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Article: Current status and future directions for Laribacter hongkongensis, a novel bacterium associated with gastroenteritis and traveller's diarrhoea

TitleCurrent status and future directions for Laribacter hongkongensis, a novel bacterium associated with gastroenteritis and traveller's diarrhoea
Authors
Issue Date2005
PublisherLippincott Williams & Wilkins. The Journal's web site is located at http://www.co-infectiousdiseases.com
Citation
Current Opinion in Infectious Diseases, 2005, v. 18 n. 5, p. 413-419 How to Cite?
AbstractPurpose of review: Despite extensive investigations, a microbiological cause cannot be found in about half of the patients with infectious disease. Throughout the years, scientists have spent tremendous efforts in looking for microorganisms associated with these 'unexplained infectious disease syndromes'. Recently, a novel bacterium, Laribacter hongkongensis, was discovered and shown to be associated with gastroenteritis and traveller's diarrhoea. This review summarizes the current status, and shares with the readers the authors' experience in the microbiology, classification, epidemiology, clinical disease, laboratory diagnosis, antibiotic resistance and treatment of L. hongkongensis. It also discusses the importance and perspective of describing novel pathogenic bacterial species. Recent findings: L. hongkongensis was shown to be associated with gastroenteritis and traveller's diarrhoea. Consumption of fish was associated with recovery of L. hongkongensis. Freshwater fish was a reservoir of L. hongkongensis. Genotypic typing revealed the possibility of virulent clones of L. hongkongensis. The class C β-lactamase of L. hongkongensis has been cloned and characterized. Summary: In 2001, L. hongkongensis, a novel genus and species, was first discovered in Hong Kong from the blood and empyema pus of a patient with alcoholic cirrhosis. Subsequently, it was isolated from patients in other parts of the world. Recently, this bacterium was found to be associated with community-acquired gastroenteritis and traveller's diarrhoea using cefoperazone MacConkey agar as the selective medium. Further studies, including setting up of animal and tissue culture models and characterization of virulence factors, should be performed. For pathogenic microbes, even one strain of a novel species should be described, so that global concerted efforts can be drawn to look for more cases associated with such a pathogen. © 2005 Lippincott Williams & Wilkins.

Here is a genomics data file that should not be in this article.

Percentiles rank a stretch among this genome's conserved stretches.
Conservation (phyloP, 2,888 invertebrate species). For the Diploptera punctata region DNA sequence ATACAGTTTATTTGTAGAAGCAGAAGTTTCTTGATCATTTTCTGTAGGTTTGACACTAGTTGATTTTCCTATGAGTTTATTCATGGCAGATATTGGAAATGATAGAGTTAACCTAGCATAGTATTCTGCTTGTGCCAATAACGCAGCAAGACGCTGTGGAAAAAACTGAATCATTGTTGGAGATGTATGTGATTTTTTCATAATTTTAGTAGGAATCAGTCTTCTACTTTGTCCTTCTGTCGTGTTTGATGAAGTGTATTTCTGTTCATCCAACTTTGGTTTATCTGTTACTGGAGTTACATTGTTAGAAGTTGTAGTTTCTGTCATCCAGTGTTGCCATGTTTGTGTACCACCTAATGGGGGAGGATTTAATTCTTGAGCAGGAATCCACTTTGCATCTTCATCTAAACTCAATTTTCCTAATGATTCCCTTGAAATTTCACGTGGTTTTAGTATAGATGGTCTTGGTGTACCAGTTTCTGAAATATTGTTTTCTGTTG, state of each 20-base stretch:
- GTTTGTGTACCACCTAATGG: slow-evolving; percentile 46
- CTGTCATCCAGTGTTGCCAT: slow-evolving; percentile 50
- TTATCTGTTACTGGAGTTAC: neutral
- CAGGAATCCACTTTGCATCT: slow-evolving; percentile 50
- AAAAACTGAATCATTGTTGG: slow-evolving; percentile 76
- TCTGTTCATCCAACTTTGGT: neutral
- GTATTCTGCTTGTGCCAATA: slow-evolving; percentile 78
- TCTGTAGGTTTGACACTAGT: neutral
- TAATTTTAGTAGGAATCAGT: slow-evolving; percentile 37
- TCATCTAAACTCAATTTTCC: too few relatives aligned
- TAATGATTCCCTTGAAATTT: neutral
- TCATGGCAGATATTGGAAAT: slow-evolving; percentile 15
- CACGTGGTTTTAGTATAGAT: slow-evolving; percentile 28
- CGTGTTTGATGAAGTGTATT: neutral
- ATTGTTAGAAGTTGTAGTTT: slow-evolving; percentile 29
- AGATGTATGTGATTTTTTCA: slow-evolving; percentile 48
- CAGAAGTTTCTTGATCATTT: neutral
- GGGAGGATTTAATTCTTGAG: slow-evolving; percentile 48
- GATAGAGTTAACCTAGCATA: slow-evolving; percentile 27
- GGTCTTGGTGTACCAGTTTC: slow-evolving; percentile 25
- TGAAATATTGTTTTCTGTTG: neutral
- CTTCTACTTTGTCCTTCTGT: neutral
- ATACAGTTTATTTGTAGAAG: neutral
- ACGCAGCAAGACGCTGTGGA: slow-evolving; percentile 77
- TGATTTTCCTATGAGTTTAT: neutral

Persistent Identifierhttp://hdl.handle.net/10722/157417
ISSN
2015 Impact Factor: 4.439
2015 SCImago Journal Rankings: 2.242
ISI Accession Number ID
References

 

DC FieldValueLanguage
dc.contributor.authorWoo, PCYen_US
dc.contributor.authorLau, SKPen_US
dc.contributor.authorTeng, JLLen_US
dc.contributor.authorYuen, KYen_US
dc.date.accessioned2012-08-08T08:49:46Z-
dc.date.available2012-08-08T08:49:46Z-
dc.date.issued2005en_US
dc.identifier.citationCurrent Opinion in Infectious Diseases, 2005, v. 18 n. 5, p. 413-419en_US
dc.identifier.issn0951-7375en_US
dc.identifier.urihttp://hdl.handle.net/10722/157417-